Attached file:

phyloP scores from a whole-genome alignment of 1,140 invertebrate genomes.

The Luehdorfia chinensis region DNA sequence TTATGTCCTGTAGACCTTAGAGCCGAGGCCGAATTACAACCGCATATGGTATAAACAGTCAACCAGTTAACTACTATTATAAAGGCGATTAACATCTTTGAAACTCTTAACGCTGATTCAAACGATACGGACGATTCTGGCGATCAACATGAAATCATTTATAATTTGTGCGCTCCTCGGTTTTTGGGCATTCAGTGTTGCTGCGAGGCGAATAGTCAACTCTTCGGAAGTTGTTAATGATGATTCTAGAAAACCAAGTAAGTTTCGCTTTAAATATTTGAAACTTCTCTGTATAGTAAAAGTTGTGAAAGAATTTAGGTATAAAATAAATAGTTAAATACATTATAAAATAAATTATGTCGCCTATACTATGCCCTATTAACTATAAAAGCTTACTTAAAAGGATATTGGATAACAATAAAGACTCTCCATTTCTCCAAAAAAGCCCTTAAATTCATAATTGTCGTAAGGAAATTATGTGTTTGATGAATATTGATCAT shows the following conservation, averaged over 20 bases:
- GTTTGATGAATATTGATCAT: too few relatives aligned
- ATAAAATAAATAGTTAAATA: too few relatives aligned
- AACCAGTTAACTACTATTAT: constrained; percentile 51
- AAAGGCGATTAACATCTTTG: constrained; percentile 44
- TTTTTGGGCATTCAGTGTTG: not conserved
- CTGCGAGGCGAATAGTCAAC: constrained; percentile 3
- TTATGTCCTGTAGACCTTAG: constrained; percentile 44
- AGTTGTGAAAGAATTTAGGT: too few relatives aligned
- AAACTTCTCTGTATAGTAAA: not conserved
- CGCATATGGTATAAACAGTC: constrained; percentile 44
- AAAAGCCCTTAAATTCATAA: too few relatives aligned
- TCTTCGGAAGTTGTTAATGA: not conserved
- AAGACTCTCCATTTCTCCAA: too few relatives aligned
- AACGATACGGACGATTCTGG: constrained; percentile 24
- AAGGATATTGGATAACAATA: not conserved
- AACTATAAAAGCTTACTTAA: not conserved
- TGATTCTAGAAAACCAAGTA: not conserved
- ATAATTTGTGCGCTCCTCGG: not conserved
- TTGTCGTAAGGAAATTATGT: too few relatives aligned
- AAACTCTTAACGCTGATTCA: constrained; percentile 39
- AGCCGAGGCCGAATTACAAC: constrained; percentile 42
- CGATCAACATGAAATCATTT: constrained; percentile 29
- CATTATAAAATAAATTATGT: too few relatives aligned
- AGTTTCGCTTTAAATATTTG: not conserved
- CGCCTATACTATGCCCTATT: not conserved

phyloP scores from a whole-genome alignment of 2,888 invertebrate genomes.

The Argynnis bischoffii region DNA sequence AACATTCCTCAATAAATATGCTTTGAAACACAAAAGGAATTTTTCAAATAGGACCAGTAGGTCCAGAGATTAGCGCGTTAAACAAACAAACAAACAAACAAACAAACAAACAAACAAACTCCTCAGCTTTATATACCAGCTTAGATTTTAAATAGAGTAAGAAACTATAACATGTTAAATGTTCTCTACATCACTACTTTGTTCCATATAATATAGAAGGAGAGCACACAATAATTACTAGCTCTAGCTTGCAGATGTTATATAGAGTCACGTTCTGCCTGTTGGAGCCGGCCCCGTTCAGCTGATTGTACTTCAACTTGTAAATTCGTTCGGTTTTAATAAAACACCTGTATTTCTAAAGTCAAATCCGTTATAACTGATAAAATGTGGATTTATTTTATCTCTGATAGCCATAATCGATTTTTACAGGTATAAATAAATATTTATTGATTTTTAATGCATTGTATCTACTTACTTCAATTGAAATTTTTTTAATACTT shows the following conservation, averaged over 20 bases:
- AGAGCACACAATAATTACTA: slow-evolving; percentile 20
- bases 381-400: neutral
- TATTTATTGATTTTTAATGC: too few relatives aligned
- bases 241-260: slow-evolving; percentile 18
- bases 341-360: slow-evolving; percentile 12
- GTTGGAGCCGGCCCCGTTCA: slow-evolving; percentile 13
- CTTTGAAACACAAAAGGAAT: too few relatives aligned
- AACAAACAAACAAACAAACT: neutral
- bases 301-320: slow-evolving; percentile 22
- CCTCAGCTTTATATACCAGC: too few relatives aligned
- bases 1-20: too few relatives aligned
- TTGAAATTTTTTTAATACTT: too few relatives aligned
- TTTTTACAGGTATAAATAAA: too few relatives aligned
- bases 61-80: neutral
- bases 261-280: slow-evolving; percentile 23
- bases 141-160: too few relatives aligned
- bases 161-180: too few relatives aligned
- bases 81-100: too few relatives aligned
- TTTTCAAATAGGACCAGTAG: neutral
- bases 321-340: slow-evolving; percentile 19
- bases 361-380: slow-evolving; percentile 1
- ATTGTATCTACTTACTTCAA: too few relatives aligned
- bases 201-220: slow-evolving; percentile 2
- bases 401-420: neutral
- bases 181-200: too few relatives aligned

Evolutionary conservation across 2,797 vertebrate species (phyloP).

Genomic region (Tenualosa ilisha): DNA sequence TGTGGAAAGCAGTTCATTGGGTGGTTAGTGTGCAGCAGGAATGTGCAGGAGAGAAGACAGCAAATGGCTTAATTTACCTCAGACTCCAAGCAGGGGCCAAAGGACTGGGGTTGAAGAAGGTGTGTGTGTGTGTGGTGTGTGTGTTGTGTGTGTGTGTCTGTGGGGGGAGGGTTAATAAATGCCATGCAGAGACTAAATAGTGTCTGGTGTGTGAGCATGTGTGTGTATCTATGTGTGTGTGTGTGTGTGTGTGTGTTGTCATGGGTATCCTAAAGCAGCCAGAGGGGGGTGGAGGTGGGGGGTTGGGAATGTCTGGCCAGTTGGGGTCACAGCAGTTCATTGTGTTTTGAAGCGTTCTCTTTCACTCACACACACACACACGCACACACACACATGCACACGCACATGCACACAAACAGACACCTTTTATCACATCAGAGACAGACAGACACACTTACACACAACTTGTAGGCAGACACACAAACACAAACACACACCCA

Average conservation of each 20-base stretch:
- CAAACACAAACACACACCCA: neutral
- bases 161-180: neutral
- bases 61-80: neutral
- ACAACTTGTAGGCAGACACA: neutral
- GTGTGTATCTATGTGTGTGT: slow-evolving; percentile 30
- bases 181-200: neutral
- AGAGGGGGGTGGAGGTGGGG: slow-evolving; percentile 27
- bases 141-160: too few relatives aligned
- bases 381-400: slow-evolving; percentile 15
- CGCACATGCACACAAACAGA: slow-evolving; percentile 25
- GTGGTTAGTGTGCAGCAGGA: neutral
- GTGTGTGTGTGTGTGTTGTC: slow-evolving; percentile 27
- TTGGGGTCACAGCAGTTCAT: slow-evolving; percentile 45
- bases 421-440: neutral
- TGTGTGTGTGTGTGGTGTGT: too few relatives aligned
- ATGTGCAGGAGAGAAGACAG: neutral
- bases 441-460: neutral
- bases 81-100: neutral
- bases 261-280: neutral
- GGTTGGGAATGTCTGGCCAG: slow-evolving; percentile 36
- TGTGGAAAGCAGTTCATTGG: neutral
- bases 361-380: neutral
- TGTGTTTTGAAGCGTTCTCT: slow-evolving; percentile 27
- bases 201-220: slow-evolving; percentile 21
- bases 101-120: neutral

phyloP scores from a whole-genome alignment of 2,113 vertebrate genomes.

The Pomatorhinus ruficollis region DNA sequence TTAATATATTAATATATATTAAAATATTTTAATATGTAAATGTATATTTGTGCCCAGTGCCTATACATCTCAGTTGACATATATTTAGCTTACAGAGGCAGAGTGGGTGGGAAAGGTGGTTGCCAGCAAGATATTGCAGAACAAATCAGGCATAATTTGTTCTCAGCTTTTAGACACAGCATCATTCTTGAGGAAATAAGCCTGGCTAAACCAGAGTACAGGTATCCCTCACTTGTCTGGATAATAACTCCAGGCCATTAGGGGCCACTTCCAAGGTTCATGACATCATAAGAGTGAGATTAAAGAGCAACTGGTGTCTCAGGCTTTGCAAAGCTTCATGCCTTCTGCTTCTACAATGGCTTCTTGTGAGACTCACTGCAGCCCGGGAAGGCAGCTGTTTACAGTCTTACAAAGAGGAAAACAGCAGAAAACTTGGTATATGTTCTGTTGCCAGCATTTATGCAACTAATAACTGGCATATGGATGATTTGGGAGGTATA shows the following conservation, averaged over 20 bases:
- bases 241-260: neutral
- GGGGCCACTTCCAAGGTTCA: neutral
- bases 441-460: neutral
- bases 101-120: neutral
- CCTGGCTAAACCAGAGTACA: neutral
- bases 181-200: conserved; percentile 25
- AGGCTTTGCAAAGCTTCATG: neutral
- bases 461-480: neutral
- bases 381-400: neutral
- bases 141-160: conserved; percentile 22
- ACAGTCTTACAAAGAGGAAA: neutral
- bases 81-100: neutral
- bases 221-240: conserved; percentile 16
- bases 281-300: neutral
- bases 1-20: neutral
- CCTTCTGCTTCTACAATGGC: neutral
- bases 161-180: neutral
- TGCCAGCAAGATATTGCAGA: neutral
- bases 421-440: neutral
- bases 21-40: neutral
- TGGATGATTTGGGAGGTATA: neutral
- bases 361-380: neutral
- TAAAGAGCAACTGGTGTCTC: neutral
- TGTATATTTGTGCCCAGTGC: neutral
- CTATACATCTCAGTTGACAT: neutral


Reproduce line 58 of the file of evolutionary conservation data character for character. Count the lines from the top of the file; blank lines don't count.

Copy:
- CAAACACAAACACACACCCA: neutral